“Thatcherism [wrought] the most heinous social and economic damage on this country, on my constituency, and on my constituents,” said Glenda Jackson, the Labour MP and former actress.
“We were told that everything I had been taught to regard as a vice, under Thatcherism was in fact a virtue: greed, selfishness, no care for the weaker, sharp elbows, sharp knees.”
Six days after her death, the battle is over Lady Thatcher’s legacy to a nation that in 1979 was drifting towards a divided and bitter also-ran. In 1990, when she reigned, Britain had rediscovered its mojo.
This has not been about merely acclaiming, or criticising, the life of a former prime minister. Rather, the death of the Iron Lady, famed for her leadership in a crisis, has brought into sharp focus the handling of today’s problems – political, social and, above all, economic. Lady Thatcher came to power when Britain was the “sick man of Europe” and administered tough medicine with radical consequences. Free markets, privatisations, Big Bang and a refusal to support failing industries were the core of her political philosophy.
The memories are emotive because Britain, now teetering on the edge of triple-dip recession, faces a profound choice: to tackle today’s economic malaise with Thatcherite principles or reject them once and for all.
Should Britain resurrect monetarism and “live within its means”, or spend its way out of recession? Is quantitative easing dangerously interventionist or providing vital support? Did deregulation of the City cause the financial crisis? Has privatisation gone too far? Should the Government support some industries, or none? Should Britain quit Europe, cut taxes, and sell council estates back to the people who live in them?
And what is to be done about two-speed Britain, where London and the South-East leave the rest of the country struggling to keep up economically? Is there room for a “regional policy”?
The powder keg under the debate is that Lady Thatcher never sought popularity if she thought her policies were right. How true would that be today?
“If she’d waited for consensus nothing would ever have happened. She saw what needed to be done and did it,” said Lord Howard of Lympne, the former home secretary.
Tony Blair agreed, with some distinctly Thatcherite advice to the Labour Party in the New Statesman: “The paradox of the financial crisis is that, despite being widely held to have been caused by under-regulated markets, it has not brought a decisive shift to the Left.” He added: “We have to be dispassionate even when the issues arouse great passion.”
To listen to the vitriolic anger of Lady Thatcher’s opponents last week would be to imagine she exploded like a rocket on an otherwise peaceful and prosperous nation. But how many of the revellers at last week’s “death parties” would be able to cope, let alone be happier, in the Britain of 1979?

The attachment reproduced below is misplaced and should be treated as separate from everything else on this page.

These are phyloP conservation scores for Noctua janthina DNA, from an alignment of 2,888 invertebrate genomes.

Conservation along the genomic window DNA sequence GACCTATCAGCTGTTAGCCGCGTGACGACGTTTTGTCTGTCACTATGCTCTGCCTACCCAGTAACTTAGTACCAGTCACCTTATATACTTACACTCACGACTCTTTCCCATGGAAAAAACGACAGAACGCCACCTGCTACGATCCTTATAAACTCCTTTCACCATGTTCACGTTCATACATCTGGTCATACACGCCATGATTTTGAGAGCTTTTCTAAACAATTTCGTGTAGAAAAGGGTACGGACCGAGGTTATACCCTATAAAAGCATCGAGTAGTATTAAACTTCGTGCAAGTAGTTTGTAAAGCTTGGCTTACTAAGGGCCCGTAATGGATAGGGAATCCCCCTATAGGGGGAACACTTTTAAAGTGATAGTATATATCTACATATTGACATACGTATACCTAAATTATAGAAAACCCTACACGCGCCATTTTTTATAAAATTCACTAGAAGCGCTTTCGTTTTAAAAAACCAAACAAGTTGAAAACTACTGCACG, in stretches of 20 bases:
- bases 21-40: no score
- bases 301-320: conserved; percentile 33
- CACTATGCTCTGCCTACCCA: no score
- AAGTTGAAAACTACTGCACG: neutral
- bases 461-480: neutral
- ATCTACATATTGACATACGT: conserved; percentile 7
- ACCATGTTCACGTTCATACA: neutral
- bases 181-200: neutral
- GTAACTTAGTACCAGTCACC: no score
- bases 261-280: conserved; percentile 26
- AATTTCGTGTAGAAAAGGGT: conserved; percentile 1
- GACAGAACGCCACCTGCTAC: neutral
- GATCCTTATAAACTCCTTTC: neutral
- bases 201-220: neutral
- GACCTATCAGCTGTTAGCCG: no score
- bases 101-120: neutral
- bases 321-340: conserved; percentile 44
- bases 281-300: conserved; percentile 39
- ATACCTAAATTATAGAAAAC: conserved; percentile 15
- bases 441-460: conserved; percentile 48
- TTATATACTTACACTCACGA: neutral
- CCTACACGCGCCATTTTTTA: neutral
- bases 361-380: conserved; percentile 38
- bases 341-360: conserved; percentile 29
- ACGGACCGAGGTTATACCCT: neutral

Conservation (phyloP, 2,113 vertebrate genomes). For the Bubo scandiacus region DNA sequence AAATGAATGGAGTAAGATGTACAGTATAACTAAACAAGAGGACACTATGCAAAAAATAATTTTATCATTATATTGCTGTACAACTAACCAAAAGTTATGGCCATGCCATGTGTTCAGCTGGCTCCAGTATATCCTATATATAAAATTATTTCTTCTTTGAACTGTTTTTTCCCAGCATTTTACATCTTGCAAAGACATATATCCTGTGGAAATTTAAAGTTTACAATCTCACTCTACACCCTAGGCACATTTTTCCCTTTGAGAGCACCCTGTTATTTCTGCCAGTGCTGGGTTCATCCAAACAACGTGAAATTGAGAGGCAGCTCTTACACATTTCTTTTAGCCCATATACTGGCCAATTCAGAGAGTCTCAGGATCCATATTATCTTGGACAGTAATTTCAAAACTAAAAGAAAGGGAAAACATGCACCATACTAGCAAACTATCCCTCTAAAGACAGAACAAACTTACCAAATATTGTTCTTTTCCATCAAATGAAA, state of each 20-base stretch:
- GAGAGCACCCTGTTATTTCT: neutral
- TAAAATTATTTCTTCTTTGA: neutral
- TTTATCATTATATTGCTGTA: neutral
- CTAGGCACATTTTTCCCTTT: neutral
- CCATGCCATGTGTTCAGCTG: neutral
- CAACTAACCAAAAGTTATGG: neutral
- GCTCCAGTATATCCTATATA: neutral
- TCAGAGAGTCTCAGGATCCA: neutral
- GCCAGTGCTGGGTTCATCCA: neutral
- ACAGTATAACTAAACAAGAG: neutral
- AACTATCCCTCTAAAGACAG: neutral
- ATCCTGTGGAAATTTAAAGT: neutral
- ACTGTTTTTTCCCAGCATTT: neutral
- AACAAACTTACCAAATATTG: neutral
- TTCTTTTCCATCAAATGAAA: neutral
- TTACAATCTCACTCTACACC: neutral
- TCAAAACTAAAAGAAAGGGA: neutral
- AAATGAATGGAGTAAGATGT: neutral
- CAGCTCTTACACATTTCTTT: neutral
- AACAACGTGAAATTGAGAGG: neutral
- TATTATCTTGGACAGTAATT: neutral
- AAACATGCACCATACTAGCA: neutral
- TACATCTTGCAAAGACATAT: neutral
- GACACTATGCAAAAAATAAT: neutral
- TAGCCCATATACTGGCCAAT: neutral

Back then, people had to wait six months to get a telephone, were banned from taking more than £50 abroad and were at the mercy of union leaders for jobs.
The economy was crippled by rampant inflation, punitive taxes and a 98pc levy on investment income that crushed entrepreneurial initiative. In 1977, Britain had to accept a handout from the International Monetary Fund (IMF), like Greece or Cyprus today.
The Government owned the telephones and railways, but also British Airways, Thomas Cook and Pickfords. Each was paralysed by inefficiency and bureaucracy, “customer service” was a little-known skill. A once proud industrial base was crumbling with low productivity, over-manning and a reputation for poor quality goods.
A total of 29m working days were lost to strikes in 1979, compared with 2m in 1990. Power cuts were standard and industries were limited to a three-day working week to conserve energy. The candle was almost a unit of currency.
Successive governments wrung their hands and pursued policies of conciliation with the unions, which basically meant capitulation. The demands from increasingly militant leaders grew; more money, more pay or paralysis.
Last week, the BBC, which Lady Thatcher disliked for its Leftist world view, replayed films of violent picket lines and repeated the epitaph that she was “divisive” because she apparently tore mining communities apart.
The decline had started long before. Harold Wilson, the Labour prime minister, closed 251 coal mines. Lady Thatcher closed 154. Despite the claim LadyThatcher abandoned “rustbucket industries”, Britain’s manufacturing production rose 7.5pc during her premiership.
Lives were upturned and jobs were lost and Lady Thatcher, like many leaders since, failed to come up with replacement employment in the mining areas of Wales and north-east England.